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The Wedding Gift Hardcover – September 24, 2013
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From Publishers Weekly
In this stunning debut, Marlen Suyapa Bodden effortlessly transports the reader to 1852 Alabama, where slavery and racism may rule the day, but everything isn't as black and white as it may seem. Sixteen-year-old Sarah Campbell is a housemaid to her half-sister Clarissa. Both daughters of plantation owner Mr. Allen, they secretly reject the roles they are expected to play. Sarah yearns for the day when she can escape slavery, while Clarissa is disinterested in her father's wishes for her to marry young and become mistress of her own plantation. But then Clarissa unexpectedly becomes pregnant before she's wed-changing the trajectory of both girls' lives. Bodden weaves a page-turning tangled web of misogyny, greed, scandal and violence in this powerful story about races colliding against the backdrop of America's darkest era.
In her first novel, lawyer Bodden draws on an immense amount of historical knowledge to present a tale about life in pre–Civil War Alabama that is as educational as it is compelling. Clarissa is the legitimate daughter of Cornelius Allen, a wealthy plantation owner. Sarah is also Allen’s daughter, the product of his long-standing extramarital affair with Emmeline, his beautiful house slave. Sarah narrates the novel in turns with Theodora, Allen’s wife, who is frustrated by her own lack of agency. Theodora secretly teaches Sarah to read and write, sharpening Sarah’s hunger for liberty. When flippant Clarissa gets married, Sarah is given to her as a gift, sparking events that upend life at the Allen plantation. Bodden writes with delicacy, allowing layers of meaning to unfold slowly, and her portrayal of the horrors of slave life is both unflinching and purposeful. The connections developed between Clarissa and Sarah illustrate the complex sorrows of tyranny, and the ecstasy of triumphing over oppression. An inspiring read for historical-fiction fans, especially those who like strong female narrators. --Amber Peckham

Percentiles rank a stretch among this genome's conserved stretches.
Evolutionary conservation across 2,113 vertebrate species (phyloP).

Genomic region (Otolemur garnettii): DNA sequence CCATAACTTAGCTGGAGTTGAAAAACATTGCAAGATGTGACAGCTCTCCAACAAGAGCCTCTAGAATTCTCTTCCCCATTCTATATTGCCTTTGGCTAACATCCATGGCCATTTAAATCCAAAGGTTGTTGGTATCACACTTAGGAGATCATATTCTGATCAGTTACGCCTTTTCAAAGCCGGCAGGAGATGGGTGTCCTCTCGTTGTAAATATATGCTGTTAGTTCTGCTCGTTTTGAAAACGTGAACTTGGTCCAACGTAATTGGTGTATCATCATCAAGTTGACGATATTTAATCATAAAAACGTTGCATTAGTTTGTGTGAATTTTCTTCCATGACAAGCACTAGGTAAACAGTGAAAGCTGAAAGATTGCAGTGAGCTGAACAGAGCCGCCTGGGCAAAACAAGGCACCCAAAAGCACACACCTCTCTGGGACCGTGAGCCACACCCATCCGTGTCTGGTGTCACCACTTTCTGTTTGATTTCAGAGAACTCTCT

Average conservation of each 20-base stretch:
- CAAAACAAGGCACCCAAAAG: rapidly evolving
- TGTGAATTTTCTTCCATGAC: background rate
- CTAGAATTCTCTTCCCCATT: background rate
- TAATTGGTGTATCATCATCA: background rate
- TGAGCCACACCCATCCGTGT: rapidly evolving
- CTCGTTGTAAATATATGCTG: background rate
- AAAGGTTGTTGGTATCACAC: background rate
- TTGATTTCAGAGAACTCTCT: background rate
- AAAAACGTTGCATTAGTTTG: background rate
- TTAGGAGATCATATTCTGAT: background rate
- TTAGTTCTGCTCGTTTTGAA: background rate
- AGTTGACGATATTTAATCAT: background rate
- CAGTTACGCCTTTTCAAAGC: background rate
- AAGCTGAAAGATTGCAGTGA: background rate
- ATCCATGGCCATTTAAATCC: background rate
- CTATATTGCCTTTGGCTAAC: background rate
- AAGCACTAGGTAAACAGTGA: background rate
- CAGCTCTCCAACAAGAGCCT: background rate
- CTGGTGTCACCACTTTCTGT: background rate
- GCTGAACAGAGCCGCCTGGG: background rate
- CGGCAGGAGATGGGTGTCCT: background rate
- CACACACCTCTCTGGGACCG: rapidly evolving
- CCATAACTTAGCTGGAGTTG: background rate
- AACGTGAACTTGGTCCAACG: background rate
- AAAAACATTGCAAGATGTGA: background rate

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Once I came to the part where I had left off, I simply could not put the book down. I did get a little tired of the repetition, because the stories are being told by Theodora Allen, the slave owner's wife, and Sarah Campbell, who is Mr. Allen's child by the house maid. Although, there are different recollections I felt at times it was annoying.
This was a very good book, from start to finish. I noticed some of the other reviewers were surprised by the ending, and part of it I was not! I won't give it away though. It would be nice to have a sequel though to see if Sarah ever heard from her family again.
Great Read if you enjoy historical fiction you will love it.